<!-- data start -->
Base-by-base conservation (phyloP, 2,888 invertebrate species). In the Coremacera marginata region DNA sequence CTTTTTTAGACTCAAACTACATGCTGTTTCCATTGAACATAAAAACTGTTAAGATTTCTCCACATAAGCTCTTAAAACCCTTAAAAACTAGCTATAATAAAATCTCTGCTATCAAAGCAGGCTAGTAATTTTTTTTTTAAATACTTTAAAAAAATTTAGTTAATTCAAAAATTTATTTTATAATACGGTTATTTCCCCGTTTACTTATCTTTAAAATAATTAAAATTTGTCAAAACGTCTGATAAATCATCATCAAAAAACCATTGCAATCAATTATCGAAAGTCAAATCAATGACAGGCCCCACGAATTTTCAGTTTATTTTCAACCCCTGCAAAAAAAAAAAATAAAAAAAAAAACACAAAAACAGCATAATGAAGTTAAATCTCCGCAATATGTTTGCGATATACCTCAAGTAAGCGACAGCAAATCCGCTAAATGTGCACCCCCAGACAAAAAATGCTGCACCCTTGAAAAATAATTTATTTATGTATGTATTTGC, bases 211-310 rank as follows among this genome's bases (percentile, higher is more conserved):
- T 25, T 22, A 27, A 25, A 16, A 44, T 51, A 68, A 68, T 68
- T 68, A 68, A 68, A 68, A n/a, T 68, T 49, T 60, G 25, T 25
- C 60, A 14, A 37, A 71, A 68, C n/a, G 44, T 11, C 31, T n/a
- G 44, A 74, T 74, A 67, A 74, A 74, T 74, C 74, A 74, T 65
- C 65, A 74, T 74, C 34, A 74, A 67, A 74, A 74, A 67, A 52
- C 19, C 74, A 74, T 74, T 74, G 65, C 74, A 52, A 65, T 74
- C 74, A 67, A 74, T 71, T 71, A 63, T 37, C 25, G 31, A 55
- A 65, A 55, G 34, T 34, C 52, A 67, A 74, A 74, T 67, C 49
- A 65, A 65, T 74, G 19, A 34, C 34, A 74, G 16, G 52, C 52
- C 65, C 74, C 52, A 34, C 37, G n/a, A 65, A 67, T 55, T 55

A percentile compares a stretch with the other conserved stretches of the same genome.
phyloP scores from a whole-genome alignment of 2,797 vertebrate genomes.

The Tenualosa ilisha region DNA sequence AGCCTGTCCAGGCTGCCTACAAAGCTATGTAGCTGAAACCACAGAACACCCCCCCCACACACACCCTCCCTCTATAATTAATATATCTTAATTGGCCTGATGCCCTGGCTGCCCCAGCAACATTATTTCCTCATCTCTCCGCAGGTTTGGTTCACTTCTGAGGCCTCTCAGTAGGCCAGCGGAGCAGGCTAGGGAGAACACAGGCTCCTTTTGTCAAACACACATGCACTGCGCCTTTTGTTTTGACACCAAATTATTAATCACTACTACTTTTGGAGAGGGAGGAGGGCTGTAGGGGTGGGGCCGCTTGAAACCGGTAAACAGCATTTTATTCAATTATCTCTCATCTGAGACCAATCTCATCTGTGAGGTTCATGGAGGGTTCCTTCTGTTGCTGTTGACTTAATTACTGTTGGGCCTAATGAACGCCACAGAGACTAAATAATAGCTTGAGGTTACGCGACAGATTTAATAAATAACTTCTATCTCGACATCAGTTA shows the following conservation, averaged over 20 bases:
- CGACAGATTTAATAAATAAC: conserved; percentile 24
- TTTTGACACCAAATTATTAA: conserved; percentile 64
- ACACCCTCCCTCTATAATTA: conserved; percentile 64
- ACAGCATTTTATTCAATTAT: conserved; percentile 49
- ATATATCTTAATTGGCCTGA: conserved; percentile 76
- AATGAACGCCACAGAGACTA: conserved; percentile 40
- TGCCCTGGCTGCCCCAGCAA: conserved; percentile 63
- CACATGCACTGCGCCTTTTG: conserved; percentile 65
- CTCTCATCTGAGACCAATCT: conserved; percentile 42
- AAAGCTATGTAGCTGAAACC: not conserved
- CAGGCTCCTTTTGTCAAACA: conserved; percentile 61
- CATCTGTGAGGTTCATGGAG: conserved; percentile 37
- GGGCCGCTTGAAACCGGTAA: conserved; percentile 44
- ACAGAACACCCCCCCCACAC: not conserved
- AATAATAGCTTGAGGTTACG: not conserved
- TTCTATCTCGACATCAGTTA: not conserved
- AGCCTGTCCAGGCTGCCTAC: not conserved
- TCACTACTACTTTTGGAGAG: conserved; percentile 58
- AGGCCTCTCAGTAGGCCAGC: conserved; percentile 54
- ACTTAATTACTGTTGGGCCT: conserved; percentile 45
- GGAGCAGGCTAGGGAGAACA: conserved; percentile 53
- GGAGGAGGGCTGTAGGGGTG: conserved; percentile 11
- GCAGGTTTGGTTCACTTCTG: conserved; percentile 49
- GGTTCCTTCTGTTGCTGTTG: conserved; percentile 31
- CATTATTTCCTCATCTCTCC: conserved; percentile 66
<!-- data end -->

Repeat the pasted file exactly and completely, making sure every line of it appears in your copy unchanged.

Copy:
Base-by-base conservation (phyloP, 2,888 invertebrate species). In the Coremacera marginata region DNA sequence CTTTTTTAGACTCAAACTACATGCTGTTTCCATTGAACATAAAAACTGTTAAGATTTCTCCACATAAGCTCTTAAAACCCTTAAAAACTAGCTATAATAAAATCTCTGCTATCAAAGCAGGCTAGTAATTTTTTTTTTAAATACTTTAAAAAAATTTAGTTAATTCAAAAATTTATTTTATAATACGGTTATTTCCCCGTTTACTTATCTTTAAAATAATTAAAATTTGTCAAAACGTCTGATAAATCATCATCAAAAAACCATTGCAATCAATTATCGAAAGTCAAATCAATGACAGGCCCCACGAATTTTCAGTTTATTTTCAACCCCTGCAAAAAAAAAAAATAAAAAAAAAAACACAAAAACAGCATAATGAAGTTAAATCTCCGCAATATGTTTGCGATATACCTCAAGTAAGCGACAGCAAATCCGCTAAATGTGCACCCCCAGACAAAAAATGCTGCACCCTTGAAAAATAATTTATTTATGTATGTATTTGC, bases 211-310 rank as follows among this genome's bases (percentile, higher is more conserved):
- T 25, T 22, A 27, A 25, A 16, A 44, T 51, A 68, A 68, T 68
- T 68, A 68, A 68, A 68, A n/a, T 68, T 49, T 60, G 25, T 25
- C 60, A 14, A 37, A 71, A 68, C n/a, G 44, T 11, C 31, T n/a
- G 44, A 74, T 74, A 67, A 74, A 74, T 74, C 74, A 74, T 65
- C 65, A 74, T 74, C 34, A 74, A 67, A 74, A 74, A 67, A 52
- C 19, C 74, A 74, T 74, T 74, G 65, C 74, A 52, A 65, T 74
- C 74, A 67, A 74, T 71, T 71, A 63, T 37, C 25, G 31, A 55
- A 65, A 55, G 34, T 34, C 52, A 67, A 74, A 74, T 67, C 49
- A 65, A 65, T 74, G 19, A 34, C 34, A 74, G 16, G 52, C 52
- C 65, C 74, C 52, A 34, C 37, G n/a, A 65, A 67, T 55, T 55

A percentile compares a stretch with the other conserved stretches of the same genome.
phyloP scores from a whole-genome alignment of 2,797 vertebrate genomes.

The Tenualosa ilisha region DNA sequence AGCCTGTCCAGGCTGCCTACAAAGCTATGTAGCTGAAACCACAGAACACCCCCCCCACACACACCCTCCCTCTATAATTAATATATCTTAATTGGCCTGATGCCCTGGCTGCCCCAGCAACATTATTTCCTCATCTCTCCGCAGGTTTGGTTCACTTCTGAGGCCTCTCAGTAGGCCAGCGGAGCAGGCTAGGGAGAACACAGGCTCCTTTTGTCAAACACACATGCACTGCGCCTTTTGTTTTGACACCAAATTATTAATCACTACTACTTTTGGAGAGGGAGGAGGGCTGTAGGGGTGGGGCCGCTTGAAACCGGTAAACAGCATTTTATTCAATTATCTCTCATCTGAGACCAATCTCATCTGTGAGGTTCATGGAGGGTTCCTTCTGTTGCTGTTGACTTAATTACTGTTGGGCCTAATGAACGCCACAGAGACTAAATAATAGCTTGAGGTTACGCGACAGATTTAATAAATAACTTCTATCTCGACATCAGTTA shows the following conservation, averaged over 20 bases:
- CGACAGATTTAATAAATAAC: conserved; percentile 24
- TTTTGACACCAAATTATTAA: conserved; percentile 64
- ACACCCTCCCTCTATAATTA: conserved; percentile 64
- ACAGCATTTTATTCAATTAT: conserved; percentile 49
- ATATATCTTAATTGGCCTGA: conserved; percentile 76
- AATGAACGCCACAGAGACTA: conserved; percentile 40
- TGCCCTGGCTGCCCCAGCAA: conserved; percentile 63
- CACATGCACTGCGCCTTTTG: conserved; percentile 65
- CTCTCATCTGAGACCAATCT: conserved; percentile 42
- AAAGCTATGTAGCTGAAACC: not conserved
- CAGGCTCCTTTTGTCAAACA: conserved; percentile 61
- CATCTGTGAGGTTCATGGAG: conserved; percentile 37
- GGGCCGCTTGAAACCGGTAA: conserved; percentile 44
- ACAGAACACCCCCCCCACAC: not conserved
- AATAATAGCTTGAGGTTACG: not conserved
- TTCTATCTCGACATCAGTTA: not conserved
- AGCCTGTCCAGGCTGCCTAC: not conserved
- TCACTACTACTTTTGGAGAG: conserved; percentile 58
- AGGCCTCTCAGTAGGCCAGC: conserved; percentile 54
- ACTTAATTACTGTTGGGCCT: conserved; percentile 45
- GGAGCAGGCTAGGGAGAACA: conserved; percentile 53
- GGAGGAGGGCTGTAGGGGTG: conserved; percentile 11
- GCAGGTTTGGTTCACTTCTG: conserved; percentile 49
- GGTTCCTTCTGTTGCTGTTG: conserved; percentile 31
- CATTATTTCCTCATCTCTCC: conserved; percentile 66